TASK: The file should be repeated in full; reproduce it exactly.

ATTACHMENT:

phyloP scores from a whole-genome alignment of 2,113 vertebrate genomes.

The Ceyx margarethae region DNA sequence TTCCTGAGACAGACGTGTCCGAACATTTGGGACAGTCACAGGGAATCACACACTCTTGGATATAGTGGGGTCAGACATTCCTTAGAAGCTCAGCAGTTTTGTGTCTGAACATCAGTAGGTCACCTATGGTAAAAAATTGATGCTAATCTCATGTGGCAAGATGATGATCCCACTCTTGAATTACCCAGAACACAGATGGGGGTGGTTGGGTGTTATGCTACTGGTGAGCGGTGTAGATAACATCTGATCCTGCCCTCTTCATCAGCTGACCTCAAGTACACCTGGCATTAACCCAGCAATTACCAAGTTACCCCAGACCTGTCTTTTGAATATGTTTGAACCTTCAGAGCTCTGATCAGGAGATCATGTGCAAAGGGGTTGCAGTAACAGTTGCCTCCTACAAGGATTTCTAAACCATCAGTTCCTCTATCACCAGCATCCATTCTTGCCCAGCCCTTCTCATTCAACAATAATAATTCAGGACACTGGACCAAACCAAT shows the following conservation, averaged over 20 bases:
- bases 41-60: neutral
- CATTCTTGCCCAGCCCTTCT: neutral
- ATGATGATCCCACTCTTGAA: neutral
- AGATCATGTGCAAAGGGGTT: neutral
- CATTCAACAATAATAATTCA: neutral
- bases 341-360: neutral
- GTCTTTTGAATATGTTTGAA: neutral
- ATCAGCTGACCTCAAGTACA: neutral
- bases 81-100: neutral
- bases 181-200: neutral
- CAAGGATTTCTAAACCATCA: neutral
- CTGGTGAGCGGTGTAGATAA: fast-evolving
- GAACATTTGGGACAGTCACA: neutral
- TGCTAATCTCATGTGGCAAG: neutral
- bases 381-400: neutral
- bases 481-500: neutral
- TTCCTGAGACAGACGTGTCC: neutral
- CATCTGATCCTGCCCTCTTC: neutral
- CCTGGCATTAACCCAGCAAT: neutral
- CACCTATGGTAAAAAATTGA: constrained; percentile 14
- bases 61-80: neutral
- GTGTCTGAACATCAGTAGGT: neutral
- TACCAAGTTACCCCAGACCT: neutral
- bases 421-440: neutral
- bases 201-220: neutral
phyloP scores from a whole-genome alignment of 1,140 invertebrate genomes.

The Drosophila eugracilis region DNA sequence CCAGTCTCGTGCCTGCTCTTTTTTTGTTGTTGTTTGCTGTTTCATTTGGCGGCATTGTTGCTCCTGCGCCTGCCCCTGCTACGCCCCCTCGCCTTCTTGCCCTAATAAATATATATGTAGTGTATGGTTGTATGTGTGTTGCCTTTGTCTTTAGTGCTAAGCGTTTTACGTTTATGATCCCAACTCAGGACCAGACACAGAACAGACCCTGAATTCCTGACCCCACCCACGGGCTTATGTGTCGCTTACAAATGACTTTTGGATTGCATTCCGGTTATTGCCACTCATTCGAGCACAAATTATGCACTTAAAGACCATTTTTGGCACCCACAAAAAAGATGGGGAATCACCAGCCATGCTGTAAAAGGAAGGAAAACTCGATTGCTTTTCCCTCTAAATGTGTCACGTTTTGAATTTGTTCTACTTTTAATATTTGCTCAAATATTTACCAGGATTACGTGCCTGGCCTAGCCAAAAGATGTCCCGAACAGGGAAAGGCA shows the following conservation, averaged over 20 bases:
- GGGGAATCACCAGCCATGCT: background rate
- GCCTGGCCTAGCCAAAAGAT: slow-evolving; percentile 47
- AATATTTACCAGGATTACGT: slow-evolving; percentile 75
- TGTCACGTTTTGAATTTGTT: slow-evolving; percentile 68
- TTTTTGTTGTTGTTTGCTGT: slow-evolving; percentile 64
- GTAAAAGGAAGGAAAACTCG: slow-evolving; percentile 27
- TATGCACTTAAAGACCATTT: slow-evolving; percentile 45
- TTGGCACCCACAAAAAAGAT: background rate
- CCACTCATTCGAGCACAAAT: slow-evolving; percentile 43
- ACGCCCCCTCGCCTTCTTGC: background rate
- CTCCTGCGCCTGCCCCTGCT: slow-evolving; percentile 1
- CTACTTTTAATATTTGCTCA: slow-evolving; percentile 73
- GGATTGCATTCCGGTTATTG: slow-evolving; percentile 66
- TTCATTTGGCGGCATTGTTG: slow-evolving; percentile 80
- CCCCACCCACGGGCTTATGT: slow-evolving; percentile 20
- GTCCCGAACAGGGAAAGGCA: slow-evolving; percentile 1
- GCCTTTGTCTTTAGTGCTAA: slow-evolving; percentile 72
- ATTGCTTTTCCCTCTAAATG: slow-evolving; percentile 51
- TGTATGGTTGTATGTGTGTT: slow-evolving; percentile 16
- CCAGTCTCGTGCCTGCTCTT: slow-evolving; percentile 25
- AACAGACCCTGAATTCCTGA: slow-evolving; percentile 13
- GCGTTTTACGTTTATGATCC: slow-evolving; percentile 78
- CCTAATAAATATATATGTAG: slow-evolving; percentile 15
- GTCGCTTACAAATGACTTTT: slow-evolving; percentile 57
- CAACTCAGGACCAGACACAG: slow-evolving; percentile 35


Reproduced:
phyloP scores from a whole-genome alignment of 2,113 vertebrate genomes.

The Ceyx margarethae region DNA sequence TTCCTGAGACAGACGTGTCCGAACATTTGGGACAGTCACAGGGAATCACACACTCTTGGATATAGTGGGGTCAGACATTCCTTAGAAGCTCAGCAGTTTTGTGTCTGAACATCAGTAGGTCACCTATGGTAAAAAATTGATGCTAATCTCATGTGGCAAGATGATGATCCCACTCTTGAATTACCCAGAACACAGATGGGGGTGGTTGGGTGTTATGCTACTGGTGAGCGGTGTAGATAACATCTGATCCTGCCCTCTTCATCAGCTGACCTCAAGTACACCTGGCATTAACCCAGCAATTACCAAGTTACCCCAGACCTGTCTTTTGAATATGTTTGAACCTTCAGAGCTCTGATCAGGAGATCATGTGCAAAGGGGTTGCAGTAACAGTTGCCTCCTACAAGGATTTCTAAACCATCAGTTCCTCTATCACCAGCATCCATTCTTGCCCAGCCCTTCTCATTCAACAATAATAATTCAGGACACTGGACCAAACCAAT shows the following conservation, averaged over 20 bases:
- bases 41-60: neutral
- CATTCTTGCCCAGCCCTTCT: neutral
- ATGATGATCCCACTCTTGAA: neutral
- AGATCATGTGCAAAGGGGTT: neutral
- CATTCAACAATAATAATTCA: neutral
- bases 341-360: neutral
- GTCTTTTGAATATGTTTGAA: neutral
- ATCAGCTGACCTCAAGTACA: neutral
- bases 81-100: neutral
- bases 181-200: neutral
- CAAGGATTTCTAAACCATCA: neutral
- CTGGTGAGCGGTGTAGATAA: fast-evolving
- GAACATTTGGGACAGTCACA: neutral
- TGCTAATCTCATGTGGCAAG: neutral
- bases 381-400: neutral
- bases 481-500: neutral
- TTCCTGAGACAGACGTGTCC: neutral
- CATCTGATCCTGCCCTCTTC: neutral
- CCTGGCATTAACCCAGCAAT: neutral
- CACCTATGGTAAAAAATTGA: constrained; percentile 14
- bases 61-80: neutral
- GTGTCTGAACATCAGTAGGT: neutral
- TACCAAGTTACCCCAGACCT: neutral
- bases 421-440: neutral
- bases 201-220: neutral
phyloP scores from a whole-genome alignment of 1,140 invertebrate genomes.

The Drosophila eugracilis region DNA sequence CCAGTCTCGTGCCTGCTCTTTTTTTGTTGTTGTTTGCTGTTTCATTTGGCGGCATTGTTGCTCCTGCGCCTGCCCCTGCTACGCCCCCTCGCCTTCTTGCCCTAATAAATATATATGTAGTGTATGGTTGTATGTGTGTTGCCTTTGTCTTTAGTGCTAAGCGTTTTACGTTTATGATCCCAACTCAGGACCAGACACAGAACAGACCCTGAATTCCTGACCCCACCCACGGGCTTATGTGTCGCTTACAAATGACTTTTGGATTGCATTCCGGTTATTGCCACTCATTCGAGCACAAATTATGCACTTAAAGACCATTTTTGGCACCCACAAAAAAGATGGGGAATCACCAGCCATGCTGTAAAAGGAAGGAAAACTCGATTGCTTTTCCCTCTAAATGTGTCACGTTTTGAATTTGTTCTACTTTTAATATTTGCTCAAATATTTACCAGGATTACGTGCCTGGCCTAGCCAAAAGATGTCCCGAACAGGGAAAGGCA shows the following conservation, averaged over 20 bases:
- GGGGAATCACCAGCCATGCT: background rate
- GCCTGGCCTAGCCAAAAGAT: slow-evolving; percentile 47
- AATATTTACCAGGATTACGT: slow-evolving; percentile 75
- TGTCACGTTTTGAATTTGTT: slow-evolving; percentile 68
- TTTTTGTTGTTGTTTGCTGT: slow-evolving; percentile 64
- GTAAAAGGAAGGAAAACTCG: slow-evolving; percentile 27
- TATGCACTTAAAGACCATTT: slow-evolving; percentile 45
- TTGGCACCCACAAAAAAGAT: background rate
- CCACTCATTCGAGCACAAAT: slow-evolving; percentile 43
- ACGCCCCCTCGCCTTCTTGC: background rate
- CTCCTGCGCCTGCCCCTGCT: slow-evolving; percentile 1
- CTACTTTTAATATTTGCTCA: slow-evolving; percentile 73
- GGATTGCATTCCGGTTATTG: slow-evolving; percentile 66
- TTCATTTGGCGGCATTGTTG: slow-evolving; percentile 80
- CCCCACCCACGGGCTTATGT: slow-evolving; percentile 20
- GTCCCGAACAGGGAAAGGCA: slow-evolving; percentile 1
- GCCTTTGTCTTTAGTGCTAA: slow-evolving; percentile 72
- ATTGCTTTTCCCTCTAAATG: slow-evolving; percentile 51
- TGTATGGTTGTATGTGTGTT: slow-evolving; percentile 16
- CCAGTCTCGTGCCTGCTCTT: slow-evolving; percentile 25
- AACAGACCCTGAATTCCTGA: slow-evolving; percentile 13
- GCGTTTTACGTTTATGATCC: slow-evolving; percentile 78
- CCTAATAAATATATATGTAG: slow-evolving; percentile 15
- GTCGCTTACAAATGACTTTT: slow-evolving; percentile 57
- CAACTCAGGACCAGACACAG: slow-evolving; percentile 35